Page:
The filmmaker intelligently eliminated some areas that may have sparked unnecessary criticism and controversy to compensate for these flaws.
The Kashmir Files may be seen in two ways.
One, with unadulterated zeal! The world must learn the heartbreaking account of the 1990 genocide, which history has failed to record.
The 1984 Sikh riots have had primetime and cinematic moments (Hawayein by Amitoj Mann and Amu, starring Konkona Sen). Still, their culprits remain at large, and justice has yet to be served. Slanted narratives on the Gujarat riots of 2002, which condemned the majority group, have also been occasionally shot (Rahul Dholakia’s Parzania, Nandita Das’ Firaaq), garnering plaudits and prizes throughout the years.
All genocides, wherever they occur and whatever the victim, must be denounced as they have been in the past.
Vivek Ranjan Agnihotri wades in with a pile of accurate information, lays bare the scars, and films it all with the ferocity it deserves 32 years after the genocide and ‘ethnic cleansing’ that transformed the demography of Kashmir. When Article 370 was in effect in the 1990s, Kashmir enjoyed special status. Most political dynasties had pro-Pak sentiments and supped on terror. The valley resounded with lusty shouts of ‘Azadi.’ It was sprayed with graffiti reading ‘Indian dogs go home.’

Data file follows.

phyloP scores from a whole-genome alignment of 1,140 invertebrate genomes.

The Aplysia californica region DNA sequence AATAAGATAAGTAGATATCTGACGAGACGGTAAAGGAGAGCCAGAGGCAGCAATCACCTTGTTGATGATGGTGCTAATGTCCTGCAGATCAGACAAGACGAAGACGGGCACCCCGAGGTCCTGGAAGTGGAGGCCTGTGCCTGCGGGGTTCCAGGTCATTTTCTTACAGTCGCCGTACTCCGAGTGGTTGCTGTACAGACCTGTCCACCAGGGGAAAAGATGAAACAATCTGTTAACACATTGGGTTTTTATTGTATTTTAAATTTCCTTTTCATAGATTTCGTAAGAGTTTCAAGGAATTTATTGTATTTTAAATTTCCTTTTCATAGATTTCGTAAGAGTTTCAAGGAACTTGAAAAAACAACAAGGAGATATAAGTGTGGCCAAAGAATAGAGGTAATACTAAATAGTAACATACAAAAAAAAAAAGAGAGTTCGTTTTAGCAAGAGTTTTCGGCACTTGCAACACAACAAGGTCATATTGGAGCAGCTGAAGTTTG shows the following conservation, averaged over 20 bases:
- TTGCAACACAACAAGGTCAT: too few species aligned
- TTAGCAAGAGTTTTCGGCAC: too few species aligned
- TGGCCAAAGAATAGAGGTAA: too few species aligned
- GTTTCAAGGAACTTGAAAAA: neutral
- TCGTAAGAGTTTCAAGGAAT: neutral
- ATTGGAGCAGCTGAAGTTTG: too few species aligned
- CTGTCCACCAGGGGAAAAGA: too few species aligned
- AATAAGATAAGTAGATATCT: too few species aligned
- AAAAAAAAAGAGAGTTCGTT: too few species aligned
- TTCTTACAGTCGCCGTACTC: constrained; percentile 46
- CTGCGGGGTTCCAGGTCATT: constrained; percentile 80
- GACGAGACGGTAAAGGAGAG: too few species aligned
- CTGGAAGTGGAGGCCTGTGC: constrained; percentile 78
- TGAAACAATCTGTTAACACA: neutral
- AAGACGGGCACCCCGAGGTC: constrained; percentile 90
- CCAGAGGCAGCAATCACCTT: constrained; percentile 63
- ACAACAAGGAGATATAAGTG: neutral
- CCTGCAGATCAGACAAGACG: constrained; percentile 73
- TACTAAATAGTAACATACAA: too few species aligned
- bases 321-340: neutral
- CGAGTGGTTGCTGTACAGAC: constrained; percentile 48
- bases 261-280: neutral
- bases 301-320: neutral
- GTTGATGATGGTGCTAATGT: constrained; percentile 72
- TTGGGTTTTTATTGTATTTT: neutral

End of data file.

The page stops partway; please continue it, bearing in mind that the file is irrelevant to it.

Youngsters play cricket with an Indo-Pak commentary booming from a transistor during this history. Shiva, one of the cricket-playing kids, applauds Sachin Tendulkar, causing a community outburst. The community’s peace has been shattered, and the pressure cooker of seething communal rage explodes.